Africa

South Africa

Startup lets South Africans invest in crypto for as little as 70 Rands: SAFCOIN, a digital currency startup, is giving South Africans the opportunity to invest in their latest coin project with a minimum investment of 70 rands (SAR) per token valued at USD 18.6.

Neil Ferreira, the co-founder of the coin project said:

“We want to make cryptocurrency trading as accessible as possible, to as many Africans as possible. So it was crucial that our platform was easy to use, secure, and that the tokens were affordable. For the price of a takeaway meal, South Africans can be part of the growing cryptocurrency movement.”

However, South Africans are more interested in investing in Bitcoin rather than other ICOs and cryptocurrencies at the moment, according to latest surveys.

South African community launches own crypto: A small white community living in a remote town of South Africa of Orania and notorious for its closed population consisting of Afrikaners is considering launching its own cryptocurrency according to their Twitter, one of the few communication sources within the community.

The community living in remote area Northern Cape, a province in South Africa, includes just about 1,600 people and almost everybody knows each other. The Town’s Chamber of Commerce published a post on Twitter that it has decided to launch its own cryptocurrency which will present itself as an alternative option to the local Ora currency that may be subject to inflation in the future.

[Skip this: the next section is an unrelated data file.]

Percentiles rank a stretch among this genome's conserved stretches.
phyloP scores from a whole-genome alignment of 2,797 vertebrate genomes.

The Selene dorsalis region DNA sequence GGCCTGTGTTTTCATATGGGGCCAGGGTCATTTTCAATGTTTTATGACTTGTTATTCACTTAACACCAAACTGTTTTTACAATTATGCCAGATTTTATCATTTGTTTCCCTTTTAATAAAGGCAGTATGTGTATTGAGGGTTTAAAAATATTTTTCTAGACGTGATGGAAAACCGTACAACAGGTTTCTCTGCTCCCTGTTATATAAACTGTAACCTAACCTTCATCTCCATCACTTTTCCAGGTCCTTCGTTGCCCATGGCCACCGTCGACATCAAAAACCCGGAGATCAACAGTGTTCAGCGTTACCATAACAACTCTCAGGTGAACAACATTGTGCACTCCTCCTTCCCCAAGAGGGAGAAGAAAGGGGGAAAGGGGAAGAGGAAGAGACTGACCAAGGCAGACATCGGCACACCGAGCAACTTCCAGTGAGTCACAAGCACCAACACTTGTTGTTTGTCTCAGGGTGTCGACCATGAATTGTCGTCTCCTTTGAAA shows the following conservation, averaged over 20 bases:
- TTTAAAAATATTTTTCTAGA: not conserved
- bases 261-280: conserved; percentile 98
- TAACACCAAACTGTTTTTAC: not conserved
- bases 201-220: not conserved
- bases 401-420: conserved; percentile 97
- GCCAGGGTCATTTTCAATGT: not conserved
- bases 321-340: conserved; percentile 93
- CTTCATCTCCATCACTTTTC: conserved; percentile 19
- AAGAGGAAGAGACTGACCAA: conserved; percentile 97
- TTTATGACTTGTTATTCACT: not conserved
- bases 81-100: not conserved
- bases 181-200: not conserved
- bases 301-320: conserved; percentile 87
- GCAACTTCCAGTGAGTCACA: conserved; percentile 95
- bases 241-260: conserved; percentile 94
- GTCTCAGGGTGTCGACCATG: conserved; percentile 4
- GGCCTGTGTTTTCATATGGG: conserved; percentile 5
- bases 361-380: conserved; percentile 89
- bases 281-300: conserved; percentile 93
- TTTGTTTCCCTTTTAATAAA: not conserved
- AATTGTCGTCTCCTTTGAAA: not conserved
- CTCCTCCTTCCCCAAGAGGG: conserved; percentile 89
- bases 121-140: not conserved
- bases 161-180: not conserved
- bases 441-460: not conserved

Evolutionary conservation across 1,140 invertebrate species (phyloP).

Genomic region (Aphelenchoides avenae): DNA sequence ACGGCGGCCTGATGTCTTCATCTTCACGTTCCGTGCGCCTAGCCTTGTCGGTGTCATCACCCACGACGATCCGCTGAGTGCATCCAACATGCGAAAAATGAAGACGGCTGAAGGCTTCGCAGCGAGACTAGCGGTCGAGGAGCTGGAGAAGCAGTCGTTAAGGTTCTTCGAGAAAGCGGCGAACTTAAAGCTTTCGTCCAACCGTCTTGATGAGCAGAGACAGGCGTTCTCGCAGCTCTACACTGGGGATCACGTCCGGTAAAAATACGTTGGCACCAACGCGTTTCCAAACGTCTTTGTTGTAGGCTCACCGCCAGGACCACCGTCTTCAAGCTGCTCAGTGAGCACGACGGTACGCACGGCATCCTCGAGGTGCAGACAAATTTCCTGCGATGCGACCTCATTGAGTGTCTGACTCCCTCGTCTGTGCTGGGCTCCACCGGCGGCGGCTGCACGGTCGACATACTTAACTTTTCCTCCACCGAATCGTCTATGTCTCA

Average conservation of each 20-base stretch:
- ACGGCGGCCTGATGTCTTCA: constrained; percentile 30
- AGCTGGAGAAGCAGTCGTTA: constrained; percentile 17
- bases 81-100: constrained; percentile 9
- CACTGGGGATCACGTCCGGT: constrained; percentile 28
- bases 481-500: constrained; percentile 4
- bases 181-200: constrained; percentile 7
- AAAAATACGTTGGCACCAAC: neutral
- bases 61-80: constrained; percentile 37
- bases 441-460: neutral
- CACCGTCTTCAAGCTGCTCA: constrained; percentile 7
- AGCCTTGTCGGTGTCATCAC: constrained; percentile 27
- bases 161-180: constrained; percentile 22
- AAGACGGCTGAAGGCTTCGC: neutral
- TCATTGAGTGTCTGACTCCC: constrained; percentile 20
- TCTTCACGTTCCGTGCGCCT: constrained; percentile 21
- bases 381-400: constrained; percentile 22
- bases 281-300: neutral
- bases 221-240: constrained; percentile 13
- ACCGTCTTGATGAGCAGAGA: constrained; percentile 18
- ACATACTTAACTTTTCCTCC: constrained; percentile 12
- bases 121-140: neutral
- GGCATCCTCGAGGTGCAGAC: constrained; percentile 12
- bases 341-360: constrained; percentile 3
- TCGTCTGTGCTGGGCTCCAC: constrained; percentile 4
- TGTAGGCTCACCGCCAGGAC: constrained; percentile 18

Now, the E-Ora as the new cryptocurrency is called is not an alternative to a cryptocurrency but just fiat currency in digital form under the security and transparency of a blockchain. Daniel James, the chairman of the Chamber of Commerce said:

“If the rand became so weak that one were to decide to walk away from it, one could perhaps couple (the E-Ora) to something else, such as a basket of currencies out there. Or something inside Orania. Something comparable that has value.”

The digital currency is currently being tested out but there are no concrete plans of its full adoption presented by the Chamber.

The largest city of South Africa gets a crypto ATM: The city of Johannesburg, the most populous one in South Africa, is now home to its first cryptocurrency ATM.

The ATM has been installed in the North Western Part of the city’s metro area and is compatible with all major coins. Customers can buy Bitcoin, Ethereum and Litecoin with fiat cash using this ATM. The ATM was installed by the Spar store manager, George Neophytou who said: